China #1: Welcome to China
by Juan Sarmiento
Since my arrival in the amazing city of Shanghai, I have greatly enjoyed the company of Rev. Choon Lim, who serves as Regional Liason for East Asia with the Presbyterian Church (U.S.A). A native of Korea, Choon has been with each of the three groups with which I have visited China in recent years. His deep knowledge of and love for this part of the world, as well as his language skills, have helped many of us grow in our capacity to relate to God’s people in the country.
We are both eager to receive the other members of the group that will be arriving this evening. On this occasion, we have participants coming from congregations in Washington State, Pennsylvania, New York, and Washington D.C. As Choon and I prepare to receive them, I was able to jot down some very significant reasons to feel very happy and welcome here.
-Heritage: Christianity was first received by people in these lands during the Tang Dynasty in the 7th Century through the witness of Persian missionaries. More recently, the people of China have been very important companions for Presbyterians in the United States. China was the first field after the founding of the Board of Foreign Missions of the Presbyterian Church (U.S.A) in 1837. For at least one century “China Missions” was the single largest item in the budget of our General Assembly. According to estimates by Chinese Christians, the overall number of Protestant missionaries that served in these beautiful lands exceeds 20,000.
There is no doubt that people of faith have faced serious historical challenges here. However, the Chinese church has done more than any other in highlighting the important ministry concepts of self-governance, self-supporting, and self-propagation. Better known as the “three-self” principle, it has helped develop dignifying and respectful approaches to mission as opposed to colonial and paternalistic ones.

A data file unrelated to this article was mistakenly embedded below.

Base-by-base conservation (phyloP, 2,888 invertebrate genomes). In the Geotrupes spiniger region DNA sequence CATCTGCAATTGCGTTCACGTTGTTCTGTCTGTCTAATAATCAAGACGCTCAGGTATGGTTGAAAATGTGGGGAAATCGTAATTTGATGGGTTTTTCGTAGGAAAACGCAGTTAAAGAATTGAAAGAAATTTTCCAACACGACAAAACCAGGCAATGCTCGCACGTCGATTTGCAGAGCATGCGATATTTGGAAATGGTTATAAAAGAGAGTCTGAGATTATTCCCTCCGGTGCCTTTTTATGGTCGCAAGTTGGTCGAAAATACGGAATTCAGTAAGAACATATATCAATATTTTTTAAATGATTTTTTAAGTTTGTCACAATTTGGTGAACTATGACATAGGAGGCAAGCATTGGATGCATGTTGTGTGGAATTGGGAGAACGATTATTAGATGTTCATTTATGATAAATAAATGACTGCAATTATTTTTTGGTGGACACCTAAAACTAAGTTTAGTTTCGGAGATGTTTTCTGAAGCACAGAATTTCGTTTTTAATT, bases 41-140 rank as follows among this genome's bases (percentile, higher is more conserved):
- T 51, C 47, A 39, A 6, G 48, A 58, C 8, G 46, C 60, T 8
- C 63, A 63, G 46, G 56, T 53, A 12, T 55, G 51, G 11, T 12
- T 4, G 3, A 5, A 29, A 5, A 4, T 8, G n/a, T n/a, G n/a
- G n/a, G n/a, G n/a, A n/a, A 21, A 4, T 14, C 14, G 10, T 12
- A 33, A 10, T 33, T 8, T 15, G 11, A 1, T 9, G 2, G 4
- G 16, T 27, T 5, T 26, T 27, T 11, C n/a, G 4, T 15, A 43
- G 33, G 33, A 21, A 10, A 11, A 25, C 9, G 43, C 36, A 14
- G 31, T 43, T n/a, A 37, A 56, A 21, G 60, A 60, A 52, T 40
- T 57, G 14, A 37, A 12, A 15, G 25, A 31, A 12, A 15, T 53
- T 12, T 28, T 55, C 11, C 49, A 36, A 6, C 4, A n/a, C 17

-Recent partnerships: For the last 26 years, The Outreach Foundation has coordinated regular visits to churches in different regions. We have seen hundreds of friendships between believers in both countries result in mutual encouragement for our lives of faith. At the request of our friends in the Chinese Christian Council, we have focused our activities in coming alongside the formation of lay leaders and pastors. First Presbyterian Church of Wilmington (NC), Bel Air Church (CA), Shadyside Presbyterian Church (PA) and University Place Presbyterian Church (WA) are some of the congregations that have been more recently involved in those fruitful exchanges.
-The church in China today: China is now home to the largest Protestant body in any single country, the Three-Self Church/Chinese Christian Council. It is estimated that two percent of the vast population of this country are Christians. Being that there are roughly 60,000 congregations and 4,000 ordained pastors, on average, each pastor serves 15 congregations. With around 10,000 believers for each pastor, the efforts to equip lay leaders and pastors are as pressing as they have ever been. Even with the severe shortage of leaders, some Christians in the country have set the goal of sending 20,000 missionaries to other countries by the year 2030 in gratitude for the missionaries that shared the Gospel here in the past.
China occupies the second place in the global economy and is experiencing the fastest movement towards urbanization that humanity has ever seen. Right in the middle of astounding technological development and financial growth, Chinese Christians remain committed to proclaiming that God’s love revealed in Jesus Christ meets the deepest longings of humanity.
I am truly grateful for the ongoing relationships of trust and collaboration that The Outreach Foundation continues to nurture with the main Christian leaders in this country and those responsible for the church in some of its provinces. Please join me and our group in prayer as we begin our journey with our sisters and brothers here. Welcome to this exciting journey of faith that spans across centuries and continents.